Republicans (and, alas, some Democrats) believe that the most urgent issue facing the country today is the national debt: unless we tackle it right now, we are on our way to becoming Greece.
And, they add, the key the debt control is slashing "entitlement" programs.
The Republicans have set a trap, and President Obama is walking right in.
Republicans are playing to a difference in the way people perceive entitlements inside and outside the Beltway. In the country at large, some people think that the term "entitlements" refers to programs for poor people, government giveaways to which people become "entitled" when they fall on hard times. Prototypes are food stamps (now called SNAP), unemployment, and Medicaid. Skeptics are sure that some on these programs are slackers too lazy to work. These freebies are carefully distinguished from Social Security and Medicare, programs in which workers earn benefits over a lifetime of work, both of which are strongly supported by voters across the board, Republicans — even tea party members — as well as Democrats.
Washington sees things differently. There, everyone understands that entitlements are simply government programs not funded by annual appropriations: instead, each person who applies for the benefit and qualifies, receives it; the Treasury pays whatever that comes to. From this vantage point, there is no difference between food stamps and Social Security. Indeed, Republican leaders see all entitlements as redistribution — from the haves to the have-nots, from the makers to the takers, and in the case of Social Security and Medicare, from the young to the old.
The big money — where conservatives believe cuts could make a real dent in the deficit — is in Social Security and Medicare: in 2011 the two programs alone accounted for some $1.2 trillion, close to 30 percent of the budget. Food stamps, by contrast, came to about $78 billion.
Although conservatives want big cuts in Social Security and Medicare specifically, Republicans up for election prefer to attack "entitlements" generally, hoping some people will still think of food stamps. It helps that some politicians (even some Democrats) occasionally refer to Medicare and Social Security as the "social safety net", as if they too were mostly for the poor.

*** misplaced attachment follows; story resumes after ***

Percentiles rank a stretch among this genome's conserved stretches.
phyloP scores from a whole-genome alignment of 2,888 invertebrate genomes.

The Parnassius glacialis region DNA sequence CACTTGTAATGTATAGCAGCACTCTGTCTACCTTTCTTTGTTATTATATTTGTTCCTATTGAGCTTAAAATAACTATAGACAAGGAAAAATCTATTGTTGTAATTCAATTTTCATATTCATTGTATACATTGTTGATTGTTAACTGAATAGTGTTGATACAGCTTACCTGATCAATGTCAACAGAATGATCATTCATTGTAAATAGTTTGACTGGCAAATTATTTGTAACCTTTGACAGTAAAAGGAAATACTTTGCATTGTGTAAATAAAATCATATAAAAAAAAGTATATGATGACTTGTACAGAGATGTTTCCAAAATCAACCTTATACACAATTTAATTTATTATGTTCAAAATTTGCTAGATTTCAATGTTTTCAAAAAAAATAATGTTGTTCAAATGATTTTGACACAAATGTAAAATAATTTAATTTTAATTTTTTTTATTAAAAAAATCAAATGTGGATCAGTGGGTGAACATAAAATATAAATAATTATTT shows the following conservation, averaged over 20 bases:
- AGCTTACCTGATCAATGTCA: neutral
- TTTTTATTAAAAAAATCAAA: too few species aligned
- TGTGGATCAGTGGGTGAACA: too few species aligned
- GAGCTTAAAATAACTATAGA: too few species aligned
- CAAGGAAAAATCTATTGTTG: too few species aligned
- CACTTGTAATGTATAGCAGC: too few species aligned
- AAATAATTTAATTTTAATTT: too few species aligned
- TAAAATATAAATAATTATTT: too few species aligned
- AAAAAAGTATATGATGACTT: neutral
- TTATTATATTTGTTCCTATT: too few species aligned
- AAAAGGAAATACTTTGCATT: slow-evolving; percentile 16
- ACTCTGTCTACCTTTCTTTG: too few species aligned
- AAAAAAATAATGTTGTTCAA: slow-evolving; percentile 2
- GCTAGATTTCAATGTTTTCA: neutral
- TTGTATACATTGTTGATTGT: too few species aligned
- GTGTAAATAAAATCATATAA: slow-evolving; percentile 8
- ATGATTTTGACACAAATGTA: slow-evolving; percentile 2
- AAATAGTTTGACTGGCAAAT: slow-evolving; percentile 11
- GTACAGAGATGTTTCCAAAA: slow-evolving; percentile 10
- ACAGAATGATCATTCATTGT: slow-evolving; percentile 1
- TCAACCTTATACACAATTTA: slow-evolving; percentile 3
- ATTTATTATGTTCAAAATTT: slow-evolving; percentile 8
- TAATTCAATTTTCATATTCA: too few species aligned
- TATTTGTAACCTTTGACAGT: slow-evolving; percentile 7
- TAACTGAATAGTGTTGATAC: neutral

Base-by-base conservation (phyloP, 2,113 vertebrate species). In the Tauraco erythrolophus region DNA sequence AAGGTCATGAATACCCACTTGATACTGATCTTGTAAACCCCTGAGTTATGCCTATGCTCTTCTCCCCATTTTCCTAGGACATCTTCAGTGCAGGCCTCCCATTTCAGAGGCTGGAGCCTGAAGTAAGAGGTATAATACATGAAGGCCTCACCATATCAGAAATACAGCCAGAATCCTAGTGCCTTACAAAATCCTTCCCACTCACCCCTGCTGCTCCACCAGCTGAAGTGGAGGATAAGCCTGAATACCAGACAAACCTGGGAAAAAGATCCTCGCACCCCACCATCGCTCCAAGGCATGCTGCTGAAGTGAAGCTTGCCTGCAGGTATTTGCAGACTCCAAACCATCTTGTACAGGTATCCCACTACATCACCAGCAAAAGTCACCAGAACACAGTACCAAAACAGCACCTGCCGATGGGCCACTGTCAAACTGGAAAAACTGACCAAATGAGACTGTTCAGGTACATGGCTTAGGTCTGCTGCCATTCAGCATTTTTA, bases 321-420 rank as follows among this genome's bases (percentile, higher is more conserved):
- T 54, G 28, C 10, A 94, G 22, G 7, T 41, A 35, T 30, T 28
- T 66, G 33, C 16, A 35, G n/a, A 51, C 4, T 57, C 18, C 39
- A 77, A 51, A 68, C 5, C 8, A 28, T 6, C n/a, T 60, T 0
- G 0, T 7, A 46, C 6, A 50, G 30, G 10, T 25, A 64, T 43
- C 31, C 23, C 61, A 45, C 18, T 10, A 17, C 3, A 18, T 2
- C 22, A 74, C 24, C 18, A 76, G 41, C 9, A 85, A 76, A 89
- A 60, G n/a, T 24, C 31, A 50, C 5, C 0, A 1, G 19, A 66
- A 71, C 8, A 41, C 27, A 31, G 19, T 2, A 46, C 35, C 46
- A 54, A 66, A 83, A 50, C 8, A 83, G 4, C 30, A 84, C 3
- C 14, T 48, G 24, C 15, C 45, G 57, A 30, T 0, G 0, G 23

But President Obama calls a spade a spade. He knows the arithmetic, and meaningful "entitlement" cuts mean cuts to Social Security and Medicare. He outlines just such cuts in his budget this week.
Bliss! The Republicans get a two-fer: Speaker John Boehner can pocket the cuts he wants, and later denounce Obama to furious voters for cutting Social Security and Medicare.
Republicans got a leg up in 2010 using just this strategy.
There is a reason voters support Social Security and Medicare by large majorities, even if it means raising taxes: these two programs are the most important protection middle class seniors have against poverty and disease in old age, when they can no longer work or (with 7.6 percent unemployment) find a job. Between fees, the stock market crash, and job loss, many 401(k)s have collapsed. Wages have been stagnant for a decade; interest rates have been zero for years, making it almost impossible to save. Something like 70 percent of seniors depend on Social Security for the majority of their income.
Congress passed Medicare in 1965 precisely because even then, older people could not get health insurance.
Voters are correct: Medicare and Social Security are not charity, or transfer payments: they are public insurance programs essential to the survival of the American middle class.
Moreover, even though Republicans lump them together as entitlements, Medicare and Social Security are distinct, with different impacts on the deficit.
Although Social Security is technically a public insurance program, it is essentially a defined-benefit public pension plan: workers pool their money in a large fund, and during retirement, receive a guaranteed monthly benefit based on salary and number of years worked. Those who die early pay for those who die late. Actuaries can project future costs accurately for several decades; the system is funded to pay full benefits out to 2035 without adding a dime to the national debt.
Medicare is more like ordinary insurance, there if you need it, though not everyone will. Unlike Social Security, Medicare will drive up deficits unless its costs are controlled. But much of the rising cost is due to the ever-increasing prices of health care services for everyone. The federal government can solve most of this problem by using its leverage to push prices down, as elsewhere in the developed world: there is no need to cut benefits.
President Obama's offer to cut Social Security and Medicare will cause nothing but grief to seniors, their families, his party and himself. He needs to take it off the table now. If the Republicans want such cuts, let them demand them by name.
Caroline Poplin is a physician, attorney and policy analyst in Bethesda, Md.
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